« Born in 1972 in Shichuan Province, China, Qiu Anxiong represents a new generation of Chinese artists. And he is certainly one of the quickest rising stars among his generation. Like many contemporary Chinese artists, Qiu’s oeuvre moves freely and smoothly from painting to video, from photography to installation. His recent sophisticated animation video works have brought him into the spotlight.
Qiu studied painting extensively in China and Germany. His work is deeply rooted in traditional Chinese values, philosophy and aesthetics. Yet six years of living in Germany did contribute to his wide horizon and deep thinking on the world between east and west, past and present. In his recent animation video, « In The Sky » (2005), « Fly to South »(2006), and « The New Book of Mountain and Sea » (2006, debuted at Shanghai Biennial September 2006), Qiu depicts various issues of our contemporary world. He speaks of them quietly but powerfully. Qiu’s animation video works are all made from his black and white acrylic on canvas paintings. Yet, he often intentionally paints them in the style of Chinese ink wash paintings. Thus the paintings are poetic, lyrical, often carry a dream-like quality.
As many of them Qiu’s works, « Minguo Landscape » has the kind of quietness and detachment, calm and timeless quality. It is partly due to his adoption of Chinese ink painting style. The fact that all the paintings are actually acrylic on canvas gives them a very fresh and interesting visual appearance. They are well balanced between floating and being controlled.
« Minguo » is the Chinese name for « Republic of China ». It started in 1911, when Qing Dynasty ended and « Xinhai Revolution » succeeded. It was a dramatic historical turning point of China: it was the end of the traditional China, the beginning of a modern China. It ended in 1949, when Mao took over China and changed it to a communist country. During this time in search for a better China, many idealistic young people fought for their believes. The Minguo period was also an intense crossover of traditional Chinese culture and modern western civilization. It was a wonderful time with a blooming culture scene in literature, film and art; meanwhile an extremely chaotic and difficult time especially with Japanese war and endless civil wars. It was a time both China and its people were in searching of themselves and their future. And today’s China certainly shares many similarities to this past period, although China today is not suffering but prospering, with no war but in peace.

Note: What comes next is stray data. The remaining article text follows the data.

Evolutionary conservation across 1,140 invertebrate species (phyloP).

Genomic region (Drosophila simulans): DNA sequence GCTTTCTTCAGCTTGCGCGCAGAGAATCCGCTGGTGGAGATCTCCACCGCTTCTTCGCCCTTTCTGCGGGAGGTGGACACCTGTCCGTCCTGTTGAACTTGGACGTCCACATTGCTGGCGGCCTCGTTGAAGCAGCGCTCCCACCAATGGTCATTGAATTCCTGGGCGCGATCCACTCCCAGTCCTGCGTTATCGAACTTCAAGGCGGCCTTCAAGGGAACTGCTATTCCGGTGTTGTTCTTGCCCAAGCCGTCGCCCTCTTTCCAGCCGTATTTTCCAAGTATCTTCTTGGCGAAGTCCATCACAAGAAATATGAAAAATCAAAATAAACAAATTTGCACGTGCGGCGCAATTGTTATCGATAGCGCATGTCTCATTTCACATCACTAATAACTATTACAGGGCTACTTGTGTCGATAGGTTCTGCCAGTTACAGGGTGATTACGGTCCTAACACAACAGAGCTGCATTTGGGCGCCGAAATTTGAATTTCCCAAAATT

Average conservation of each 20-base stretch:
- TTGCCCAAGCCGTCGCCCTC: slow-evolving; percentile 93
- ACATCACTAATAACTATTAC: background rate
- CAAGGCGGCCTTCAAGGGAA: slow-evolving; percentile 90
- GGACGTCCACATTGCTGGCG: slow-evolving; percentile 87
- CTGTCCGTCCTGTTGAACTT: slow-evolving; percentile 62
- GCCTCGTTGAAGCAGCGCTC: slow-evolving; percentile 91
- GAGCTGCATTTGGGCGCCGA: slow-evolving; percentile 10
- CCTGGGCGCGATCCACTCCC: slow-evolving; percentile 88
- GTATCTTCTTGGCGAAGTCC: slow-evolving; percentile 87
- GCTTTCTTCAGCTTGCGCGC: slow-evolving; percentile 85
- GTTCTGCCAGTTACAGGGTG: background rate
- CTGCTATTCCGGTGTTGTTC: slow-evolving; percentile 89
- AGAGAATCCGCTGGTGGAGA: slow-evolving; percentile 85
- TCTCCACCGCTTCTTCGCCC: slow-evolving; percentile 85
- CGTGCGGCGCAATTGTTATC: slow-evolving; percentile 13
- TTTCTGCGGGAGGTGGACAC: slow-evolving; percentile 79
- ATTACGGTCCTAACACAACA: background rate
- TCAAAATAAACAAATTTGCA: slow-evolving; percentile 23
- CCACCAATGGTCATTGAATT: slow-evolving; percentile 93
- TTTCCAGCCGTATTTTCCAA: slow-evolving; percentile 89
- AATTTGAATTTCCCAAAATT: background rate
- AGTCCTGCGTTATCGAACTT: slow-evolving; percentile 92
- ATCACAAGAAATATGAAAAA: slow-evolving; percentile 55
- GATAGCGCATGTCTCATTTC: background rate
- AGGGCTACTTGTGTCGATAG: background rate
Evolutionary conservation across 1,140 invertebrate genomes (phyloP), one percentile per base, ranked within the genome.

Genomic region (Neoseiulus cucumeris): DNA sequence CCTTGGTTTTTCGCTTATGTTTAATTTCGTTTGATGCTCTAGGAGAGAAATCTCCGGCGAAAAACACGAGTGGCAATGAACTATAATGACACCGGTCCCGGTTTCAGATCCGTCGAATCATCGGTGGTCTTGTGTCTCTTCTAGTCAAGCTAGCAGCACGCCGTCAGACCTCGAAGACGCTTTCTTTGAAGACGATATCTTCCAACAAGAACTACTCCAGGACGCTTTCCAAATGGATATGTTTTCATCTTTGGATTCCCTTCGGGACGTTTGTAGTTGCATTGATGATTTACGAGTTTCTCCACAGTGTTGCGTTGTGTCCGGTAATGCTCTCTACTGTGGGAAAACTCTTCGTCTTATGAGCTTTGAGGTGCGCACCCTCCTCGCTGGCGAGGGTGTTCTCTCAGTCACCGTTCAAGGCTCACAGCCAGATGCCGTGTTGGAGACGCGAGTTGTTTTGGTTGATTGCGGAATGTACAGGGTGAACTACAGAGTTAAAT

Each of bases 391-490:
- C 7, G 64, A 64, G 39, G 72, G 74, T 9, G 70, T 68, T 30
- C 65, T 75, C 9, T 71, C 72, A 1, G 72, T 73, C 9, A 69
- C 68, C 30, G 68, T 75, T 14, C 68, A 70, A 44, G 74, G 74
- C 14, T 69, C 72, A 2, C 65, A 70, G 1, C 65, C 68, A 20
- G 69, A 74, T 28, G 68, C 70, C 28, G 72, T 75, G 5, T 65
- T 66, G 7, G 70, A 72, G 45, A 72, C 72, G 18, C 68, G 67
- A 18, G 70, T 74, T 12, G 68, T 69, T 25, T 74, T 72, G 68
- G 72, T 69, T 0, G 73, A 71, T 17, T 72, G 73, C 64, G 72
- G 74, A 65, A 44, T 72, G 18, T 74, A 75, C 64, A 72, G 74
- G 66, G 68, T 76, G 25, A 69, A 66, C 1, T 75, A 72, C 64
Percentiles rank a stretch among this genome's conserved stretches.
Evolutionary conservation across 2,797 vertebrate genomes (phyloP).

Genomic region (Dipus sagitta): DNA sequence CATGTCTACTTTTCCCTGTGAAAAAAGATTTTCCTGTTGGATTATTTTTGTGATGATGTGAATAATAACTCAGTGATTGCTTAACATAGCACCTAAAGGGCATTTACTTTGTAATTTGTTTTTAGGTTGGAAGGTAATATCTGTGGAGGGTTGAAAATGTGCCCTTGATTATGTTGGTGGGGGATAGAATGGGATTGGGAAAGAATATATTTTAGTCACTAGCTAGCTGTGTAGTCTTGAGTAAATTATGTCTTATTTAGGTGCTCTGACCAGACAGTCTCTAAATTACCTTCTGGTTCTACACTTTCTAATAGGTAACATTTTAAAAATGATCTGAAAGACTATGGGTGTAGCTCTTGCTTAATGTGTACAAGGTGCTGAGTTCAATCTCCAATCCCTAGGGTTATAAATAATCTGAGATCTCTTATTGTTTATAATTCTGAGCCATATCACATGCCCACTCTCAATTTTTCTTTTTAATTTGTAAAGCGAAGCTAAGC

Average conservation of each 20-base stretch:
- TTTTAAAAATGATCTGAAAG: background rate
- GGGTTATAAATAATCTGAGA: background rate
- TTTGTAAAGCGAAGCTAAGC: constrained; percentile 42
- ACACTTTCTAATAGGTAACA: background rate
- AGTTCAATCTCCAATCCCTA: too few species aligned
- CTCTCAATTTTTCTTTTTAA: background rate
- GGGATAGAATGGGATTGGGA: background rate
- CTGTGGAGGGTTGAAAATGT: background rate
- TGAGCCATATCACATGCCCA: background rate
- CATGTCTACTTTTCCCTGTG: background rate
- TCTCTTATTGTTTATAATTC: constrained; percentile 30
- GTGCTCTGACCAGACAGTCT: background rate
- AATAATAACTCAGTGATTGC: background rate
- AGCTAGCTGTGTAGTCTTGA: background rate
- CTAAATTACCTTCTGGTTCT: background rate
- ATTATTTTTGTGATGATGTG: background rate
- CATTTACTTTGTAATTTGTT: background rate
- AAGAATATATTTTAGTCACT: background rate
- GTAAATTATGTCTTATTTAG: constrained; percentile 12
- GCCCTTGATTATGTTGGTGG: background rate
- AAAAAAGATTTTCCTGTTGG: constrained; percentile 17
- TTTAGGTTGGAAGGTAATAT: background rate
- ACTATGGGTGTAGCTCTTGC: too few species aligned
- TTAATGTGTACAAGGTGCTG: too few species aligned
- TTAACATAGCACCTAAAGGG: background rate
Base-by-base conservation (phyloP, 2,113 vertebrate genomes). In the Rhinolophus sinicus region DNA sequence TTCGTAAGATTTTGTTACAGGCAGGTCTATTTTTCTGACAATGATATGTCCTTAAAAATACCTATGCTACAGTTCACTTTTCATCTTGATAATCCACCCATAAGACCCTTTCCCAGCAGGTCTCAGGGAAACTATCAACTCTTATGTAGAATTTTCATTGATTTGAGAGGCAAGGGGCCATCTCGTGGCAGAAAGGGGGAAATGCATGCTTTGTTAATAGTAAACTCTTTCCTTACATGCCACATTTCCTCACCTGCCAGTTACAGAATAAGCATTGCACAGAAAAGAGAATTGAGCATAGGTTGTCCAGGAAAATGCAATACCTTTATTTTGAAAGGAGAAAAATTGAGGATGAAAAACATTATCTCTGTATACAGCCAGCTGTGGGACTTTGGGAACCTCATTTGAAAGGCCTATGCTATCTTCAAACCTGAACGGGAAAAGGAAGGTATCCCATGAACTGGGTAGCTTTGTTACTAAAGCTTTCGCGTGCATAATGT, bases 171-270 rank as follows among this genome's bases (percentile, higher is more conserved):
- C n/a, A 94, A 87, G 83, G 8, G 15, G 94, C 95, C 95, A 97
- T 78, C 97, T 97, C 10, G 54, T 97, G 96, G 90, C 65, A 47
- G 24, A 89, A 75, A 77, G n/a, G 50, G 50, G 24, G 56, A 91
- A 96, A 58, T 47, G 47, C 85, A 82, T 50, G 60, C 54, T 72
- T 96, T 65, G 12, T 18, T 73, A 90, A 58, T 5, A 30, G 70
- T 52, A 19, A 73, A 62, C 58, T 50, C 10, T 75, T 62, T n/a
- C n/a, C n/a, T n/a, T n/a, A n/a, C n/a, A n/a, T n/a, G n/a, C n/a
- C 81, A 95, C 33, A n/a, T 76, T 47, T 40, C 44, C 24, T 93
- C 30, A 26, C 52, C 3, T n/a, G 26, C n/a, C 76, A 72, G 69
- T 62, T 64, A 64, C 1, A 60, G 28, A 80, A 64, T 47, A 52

Qiu is fascinated with « Minguo Period ». As he says, his impression of « Minguo » is just like the illusion of the city and sea in the desert: clear, beautiful yet illusive. With distance, it is easy for us to beautify history. Yet, Qiu’s admiration to this time is related to him as an idealist who admires purity. This purity is evident in the old black and white photography of the faces and expressions of those « Minguo people ». With this admiration, he travels back to this time and creates a narrative world for us. We see poetic countryside landscape juxtaposed with establishment of modern cities; animals such as donkeys and horses as transportation tools side by side with modern automobile and even helicopters; an old Shanghai-style record player with flower like speaker touched by a hand surreally coming out of the wall; troops in a long march in the beautiful mountain landscape; soldiers, farmers, students gathering in the city or country; sweet children playing or practicing calligraphy; last living moments of the Godfather of modern China; little boats in village as well as modern ships in the ocean; soldiers hidden on the road ready to shoot… We find this world filled with heaviness, romance, conflicts, humor and absurdity.As an individual, understanding this kind of history does give one a more clarified direction of future, both of oneself and our world. This might also shows a clear departure of this younger generation of Chinese artists in term of their artistic reasonability: this generation discusses political issue in a way that is closer to themselves as individuals. They are sincere and real.
In front of time and history, we are all small individuals and everything is temporary. Through « Minguo Landscape », it is not the artist’s intention to search for the truth of this period of history, but his intention to make his audience experience the true existence of his « Minguo World ». Art does not need to prove the truth; the existence of art itself is the truth. »
Grace Li Gallery